Montreal’s Groenland are the kind of band that are just as musically accomplished and complex as they are fun. Their strings-laden take on uplifting, bluesy piano pop could both satisfy the admirer of classic singer/songwriters and soundtrack your routine for prepping a Friday night out on the town. Their debut LP, The Chase, dropped last year and is as impressive as it is delightful. The band have spent much of the summer touring Canada, including dates with Local Natives and St. Vincent. At the core of the group is Sabrina Halde and Jean-Vivier Levesque and Sabrina was recently kind enough to take some time to chat with us about the band’s history and process of making music.
High Voltage: So, unfortunately, those of us outside of Canada don’t know a ton about the band. Is there anything you think is especially important for fans and potential fans to know about Groenland, or is it all in the music?
Sabrina Halde: We have always written our music with a lot of intuition so I think it is right to say that everything is in the music. It has always been our priority. But it might be interesting to know that we put as much heart and effort in our shows and that we love to play together and share the love, so the songs end up pretty energetic and heart-lifting, maybe even more than on the album.
HV: Your debut album, The Chase, was released more than a year ago. What have been the highlights of promoting it, for you?
SH: We have met so many great people along the way, people with a true will to help us getting known because they liked the music or felt they could relate to it or simply because they felt inspired. I’m still pretty astounded every time someone confides to us that our album helped them in any way. It motivates us to go on.
HV: Do you have a particular song that stands out as your favorite, whether one you’re most proud of, or just one that’s really fun to play? “26 septembre” is super satisfying in both its whimsy and its epic nature.
SH: Well, to me “26 septembre” is the one song I will never get tired of. This is one of JV’s songs. It really speaks to my soul, and I was able to find lyrics and a melody surprisingly fast. It just felt right, and still does. The strings were just meant to speak through the piano, I love them! It lifts my heart whenever we play this song. I like that it’s the second song of the show because I can really get in the mood and find the energy for the rest of the night.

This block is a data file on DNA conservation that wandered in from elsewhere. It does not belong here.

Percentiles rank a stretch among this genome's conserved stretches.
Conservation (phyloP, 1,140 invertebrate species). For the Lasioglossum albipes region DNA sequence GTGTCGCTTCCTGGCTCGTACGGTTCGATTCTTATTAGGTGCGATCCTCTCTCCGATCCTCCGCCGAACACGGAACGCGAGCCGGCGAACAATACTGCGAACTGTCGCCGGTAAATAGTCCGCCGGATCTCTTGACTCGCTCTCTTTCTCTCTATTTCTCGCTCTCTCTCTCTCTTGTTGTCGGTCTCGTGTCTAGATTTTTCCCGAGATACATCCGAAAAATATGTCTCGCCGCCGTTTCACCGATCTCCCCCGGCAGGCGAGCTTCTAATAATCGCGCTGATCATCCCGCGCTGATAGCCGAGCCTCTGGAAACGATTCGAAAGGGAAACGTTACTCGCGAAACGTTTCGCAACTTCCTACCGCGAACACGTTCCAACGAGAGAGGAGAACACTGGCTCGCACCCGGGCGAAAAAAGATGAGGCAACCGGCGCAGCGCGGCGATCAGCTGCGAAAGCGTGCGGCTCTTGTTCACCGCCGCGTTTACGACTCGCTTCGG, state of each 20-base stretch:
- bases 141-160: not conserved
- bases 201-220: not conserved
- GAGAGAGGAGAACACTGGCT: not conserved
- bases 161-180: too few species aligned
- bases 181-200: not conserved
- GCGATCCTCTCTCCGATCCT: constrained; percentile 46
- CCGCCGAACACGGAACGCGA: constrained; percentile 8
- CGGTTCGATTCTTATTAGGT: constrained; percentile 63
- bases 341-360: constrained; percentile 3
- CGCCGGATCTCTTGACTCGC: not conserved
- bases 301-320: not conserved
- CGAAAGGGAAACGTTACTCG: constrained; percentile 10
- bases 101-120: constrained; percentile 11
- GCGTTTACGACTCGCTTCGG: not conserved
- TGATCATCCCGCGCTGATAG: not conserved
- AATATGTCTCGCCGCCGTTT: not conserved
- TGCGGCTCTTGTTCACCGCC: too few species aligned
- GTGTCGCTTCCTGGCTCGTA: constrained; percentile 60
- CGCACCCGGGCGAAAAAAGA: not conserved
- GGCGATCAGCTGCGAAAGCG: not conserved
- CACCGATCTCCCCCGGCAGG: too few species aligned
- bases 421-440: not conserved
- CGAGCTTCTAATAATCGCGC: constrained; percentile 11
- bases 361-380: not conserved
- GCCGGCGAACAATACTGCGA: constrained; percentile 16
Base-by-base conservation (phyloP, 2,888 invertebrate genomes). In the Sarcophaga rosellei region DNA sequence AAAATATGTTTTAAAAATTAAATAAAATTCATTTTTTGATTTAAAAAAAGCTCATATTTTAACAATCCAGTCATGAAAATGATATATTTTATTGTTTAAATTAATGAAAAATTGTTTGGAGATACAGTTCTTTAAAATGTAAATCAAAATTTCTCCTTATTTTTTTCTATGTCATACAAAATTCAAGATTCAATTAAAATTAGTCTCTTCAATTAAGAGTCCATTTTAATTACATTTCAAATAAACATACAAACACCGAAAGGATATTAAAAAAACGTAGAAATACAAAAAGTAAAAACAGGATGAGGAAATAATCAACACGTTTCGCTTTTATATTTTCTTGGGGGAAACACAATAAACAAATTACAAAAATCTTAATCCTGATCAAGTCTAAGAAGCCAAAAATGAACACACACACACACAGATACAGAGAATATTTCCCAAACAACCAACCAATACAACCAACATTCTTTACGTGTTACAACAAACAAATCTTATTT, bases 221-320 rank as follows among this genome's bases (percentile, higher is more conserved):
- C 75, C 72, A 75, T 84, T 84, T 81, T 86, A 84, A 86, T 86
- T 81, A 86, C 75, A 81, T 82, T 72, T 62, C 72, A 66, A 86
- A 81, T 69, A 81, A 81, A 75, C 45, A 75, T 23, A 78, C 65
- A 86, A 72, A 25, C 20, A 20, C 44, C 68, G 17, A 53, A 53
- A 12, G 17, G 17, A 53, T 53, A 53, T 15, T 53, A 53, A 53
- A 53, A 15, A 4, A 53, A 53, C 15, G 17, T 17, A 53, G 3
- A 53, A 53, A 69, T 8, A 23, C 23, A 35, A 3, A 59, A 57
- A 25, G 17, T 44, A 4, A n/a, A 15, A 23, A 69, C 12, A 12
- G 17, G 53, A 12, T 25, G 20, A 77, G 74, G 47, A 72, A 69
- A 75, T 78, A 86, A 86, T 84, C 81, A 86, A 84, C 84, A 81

HV: And how would you characterize your process of writing and recording together?
SH: The writing process is pretty loose. Jean-Vivier and I usually bring songs we would like to work on and find a structure, let some ideas pop out and try to make some sense out of everything! *laughs* I usually find the melody first so that we can build the song around it. Lyrics come sooner or later, depending on my inspiration and of my melody. Most of the time our drummer and multi instrumentalist, Jonathan, comes to help us when we’re ready to add other instruments. Then we bring out the big guns: bass and strings. We find the ideas together, we let them try some musical lines if they feel inspired or we give them our ideas, if we have some.
The first album was recorded very quickly, due to some budget limits. However, we did play our songs for a long time before the recording, so we felt like they were ready. We stayed in an intuitive state of mind. We wanted an acoustic sound for the instruments, a very raw feeling. The second album should sound pretty different.
HV: What do you consider to be the band’s most significant influences, both musical and otherwise?
SH: Our inventory of influences is wide and diversified. We all love Beck, Thom Yorke and Radiohead, Feist, The Dodos, Vampire Weekend, Mac Demarco, Grimes and so much more. We also get inspired from french artists from Quebec: Jimmy Hunt, Forêt, Dead Obies, Fanny Bloom, etc.
HV: You’ve released a few videos that are not only very cool, but very cinematic, in a lot of ways. What is it that inspires them? Are there any cinematic movements or genres (or just individual films) you’re especially into?
SH: I would have to say that the videos we released were the results of the inspiration these directors have had after listening to our music. We didn’t have anything to do with the results! *laughs* But I think our music does have this cinematographic feeling, this epicness that translates well in a dramatic tone. I’m always happy to witness what happens when their ideas come to life. We love Wes Anderson, and I think he has been a great inspiration for the cover of the album, for the naiveness of the music. I really enjoyed Martin de Thurah’s video he made for James Blake’s “Retrograde.” I love the beauty shots kind of videos.
HV: What are your most significant hopes and goals for the remainder of 2014? Any chance of some dates outside of Canada, or possibly even some new music?
SH: We would love to travel. We are hoping to tour in Germany in the fall, possibly in the States, too. We are writing music all the time, crossing our fingers to be ready to record a new album in the spring. The rest is mystery and magic.